Career Help!

Discussion in 'Professional Video Production' started by Kev_inCanada, Aug 24, 2003.

  1. Kev_inCanada

    Kev_inCanada Guest

    Hi All,

    I'm a 22 year old, university business graduate from Canada and I'm
    interested in video/tv production for a possible career choice. I
    have a few problems though. One, I did accounting at university and
    have no formal training of video production. Two, I have no
    experience in this area. Three, I know nothing about video

    I love to watch concert DVD's and sporting events on television. I
    find myself analysing the different camara angles, editing techniques
    and the varying styles of different directors. I really enjoy David
    Mallet's DVD's.

    The reason for this post is that I don't know what to do. Where do I
    start? What kind of formal training should I get? Do I need formal
    training? I have tons of questions. I have a lot drive and
    dedication. I want to be the best and am willing to do what it takes.

    Thanks a million.

    Kev_inCanada, Aug 24, 2003
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  2. Kev_inCanada

    Guy Guest

    Well Kevin, I bet you are going to get many different views as to which way
    to go. The accounting will come in useful if you want to become a bean
    counting producer or running your own production company.

    I would suggest getting some formal academic training at a good school where
    you will learn technical skills on camera, sound and editing. You will also
    learn about the media and the industry that you want to work in. A good
    school will teach you how to produce TV programmes or films for target
    audiences through researching, pre-production, production and post
    production stages. You will get a good all round grounding and then you can
    decide what you want to specialise in. Some of my colleagues at my
    university started out wanting to be editors or camera ops or directors but
    by the end of the course many had changed their minds as they had their eyes
    opened up to other careers. At a good school you will have the opportunity
    to try a whole load of different roles and see what lights your fire. By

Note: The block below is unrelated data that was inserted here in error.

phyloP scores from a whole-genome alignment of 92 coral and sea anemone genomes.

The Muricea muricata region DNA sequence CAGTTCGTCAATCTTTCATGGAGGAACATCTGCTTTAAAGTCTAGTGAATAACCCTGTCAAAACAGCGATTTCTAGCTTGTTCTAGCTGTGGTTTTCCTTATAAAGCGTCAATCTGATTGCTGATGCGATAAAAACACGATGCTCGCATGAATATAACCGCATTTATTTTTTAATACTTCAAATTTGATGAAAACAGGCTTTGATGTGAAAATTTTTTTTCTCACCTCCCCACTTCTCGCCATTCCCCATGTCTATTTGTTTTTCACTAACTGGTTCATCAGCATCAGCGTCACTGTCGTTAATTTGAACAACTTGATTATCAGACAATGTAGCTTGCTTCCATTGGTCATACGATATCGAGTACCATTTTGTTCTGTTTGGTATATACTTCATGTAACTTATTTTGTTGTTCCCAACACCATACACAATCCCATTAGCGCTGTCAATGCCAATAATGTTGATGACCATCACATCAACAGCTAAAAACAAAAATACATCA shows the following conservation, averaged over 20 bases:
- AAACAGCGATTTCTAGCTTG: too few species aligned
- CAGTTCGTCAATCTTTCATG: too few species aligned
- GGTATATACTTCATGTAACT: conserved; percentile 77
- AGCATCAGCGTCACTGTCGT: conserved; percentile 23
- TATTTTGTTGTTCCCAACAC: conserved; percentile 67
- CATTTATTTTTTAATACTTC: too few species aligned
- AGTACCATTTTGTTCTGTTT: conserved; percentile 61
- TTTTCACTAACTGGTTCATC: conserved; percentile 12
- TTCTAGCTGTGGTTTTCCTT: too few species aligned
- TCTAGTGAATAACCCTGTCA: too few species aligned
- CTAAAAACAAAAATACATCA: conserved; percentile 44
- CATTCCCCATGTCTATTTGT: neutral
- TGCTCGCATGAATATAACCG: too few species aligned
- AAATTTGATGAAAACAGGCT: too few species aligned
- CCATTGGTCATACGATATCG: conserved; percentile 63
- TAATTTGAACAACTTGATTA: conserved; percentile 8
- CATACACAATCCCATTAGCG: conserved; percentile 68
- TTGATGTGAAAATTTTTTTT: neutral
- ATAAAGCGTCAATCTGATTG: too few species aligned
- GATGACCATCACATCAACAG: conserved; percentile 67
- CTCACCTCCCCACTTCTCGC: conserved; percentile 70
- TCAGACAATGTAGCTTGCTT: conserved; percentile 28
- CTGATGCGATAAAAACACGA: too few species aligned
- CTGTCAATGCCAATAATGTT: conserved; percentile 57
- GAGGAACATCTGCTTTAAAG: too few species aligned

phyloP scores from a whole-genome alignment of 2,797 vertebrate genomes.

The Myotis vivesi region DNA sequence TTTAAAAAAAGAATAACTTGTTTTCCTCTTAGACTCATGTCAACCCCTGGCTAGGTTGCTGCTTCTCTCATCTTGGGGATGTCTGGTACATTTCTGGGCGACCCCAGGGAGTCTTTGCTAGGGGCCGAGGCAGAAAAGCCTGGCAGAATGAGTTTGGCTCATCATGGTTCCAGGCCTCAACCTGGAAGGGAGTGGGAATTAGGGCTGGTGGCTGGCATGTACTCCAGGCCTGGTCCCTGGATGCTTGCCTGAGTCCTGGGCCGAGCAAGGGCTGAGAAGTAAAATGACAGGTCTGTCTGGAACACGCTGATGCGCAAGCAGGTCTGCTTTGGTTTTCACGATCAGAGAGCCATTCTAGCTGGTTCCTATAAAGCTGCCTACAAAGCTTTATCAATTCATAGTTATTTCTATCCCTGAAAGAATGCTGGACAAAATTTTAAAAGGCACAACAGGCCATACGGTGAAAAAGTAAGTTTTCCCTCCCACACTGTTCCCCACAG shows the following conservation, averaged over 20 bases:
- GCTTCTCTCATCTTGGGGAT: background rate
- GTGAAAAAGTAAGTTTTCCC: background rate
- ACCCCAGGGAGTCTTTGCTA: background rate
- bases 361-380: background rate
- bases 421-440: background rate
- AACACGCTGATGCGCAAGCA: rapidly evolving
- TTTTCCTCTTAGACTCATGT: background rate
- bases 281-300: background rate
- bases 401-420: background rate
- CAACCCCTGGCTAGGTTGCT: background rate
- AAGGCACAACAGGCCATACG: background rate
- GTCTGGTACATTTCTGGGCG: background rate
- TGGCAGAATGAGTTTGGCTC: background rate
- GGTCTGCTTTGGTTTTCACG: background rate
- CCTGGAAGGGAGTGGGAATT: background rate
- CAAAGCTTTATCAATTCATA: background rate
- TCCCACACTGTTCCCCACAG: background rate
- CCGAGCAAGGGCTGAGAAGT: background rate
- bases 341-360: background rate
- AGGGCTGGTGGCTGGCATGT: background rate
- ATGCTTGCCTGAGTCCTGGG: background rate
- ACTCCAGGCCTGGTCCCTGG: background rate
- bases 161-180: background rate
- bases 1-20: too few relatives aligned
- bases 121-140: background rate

the end of the course you will have a good set of skills and some programmes
    under your belt and more importantly a showreel to impress employers. Also
    learn how to boil a kettle it will be invaluable experience...

    To get into a good school you may have to demonstrate some pre-existing
    skills on a showreel.

    This is not the only way as I am sure many people here will tell you.

    Good luck
    Guy, Aug 24, 2003
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  3. Kev_inCanada

    Dan Ballmer Guest

    I'm a 22 year old, university business graduate from Canada and I'm
    Guy has given you decent advice, however if you would like to avoid
    returning to school I can suggest an alternate path:

    1) Find the best video producer in your area and offer to work for
    them. Consider this year of work to be your "training" and learn
    absolutely everything you can. In you spare time read titles like the
    Film-Makers Handbook by Steven Ascher and Edward Pincus. Take all of
    the online courses at , you'll
    be glad you did. If you're just breaking into the market a
    subscription to Videomaker Magazine might also prove useful, however
    no amount of reading will teach you as much as a year of shooting,
    editing, and producing video (so hook up with a respected local
    videographer soon!)

    2) Once you understand the business of shooting and marketing videos
    start your own company (or propose a partnership with another
    succesful videographer). I don't know how Canada handles setting up a
    small business, but in Michigan it's a fairly simple process; fill out
    a DBA form ("Doing Business As"), register a tax number for your
    company, and set up a business line. Be prepared for a couple of lean
    months in the early days. Try to keep a good rapport with the other
    videographers in your town. Find out who works in industries related
    to your video business (local theater groups, music groups, bridal
    shops, etc) and build a business relationship with them. Be sure to
    have business fliers, cards, and important documentation (like
    contracts) drawn up in advance so when you land your first customer
    you aren't cauught fumbling for answers you should already know (like
    "How much do you charge for transferring 35 small rolls of 8mm film to

    3) Produce the best video your equipment and creativity will allow,
    time and time again.

    This is the path I have taken, since my degree is in History. I
    started shooting for a local videographer when I was 24-years old.
    Four years have passed since then and I own my own video business as
    well as being 49% partner in a video business two towns away. I set my
    own hours, do work I love, and shoot independent film and video shorts
    in my free time. Life is good.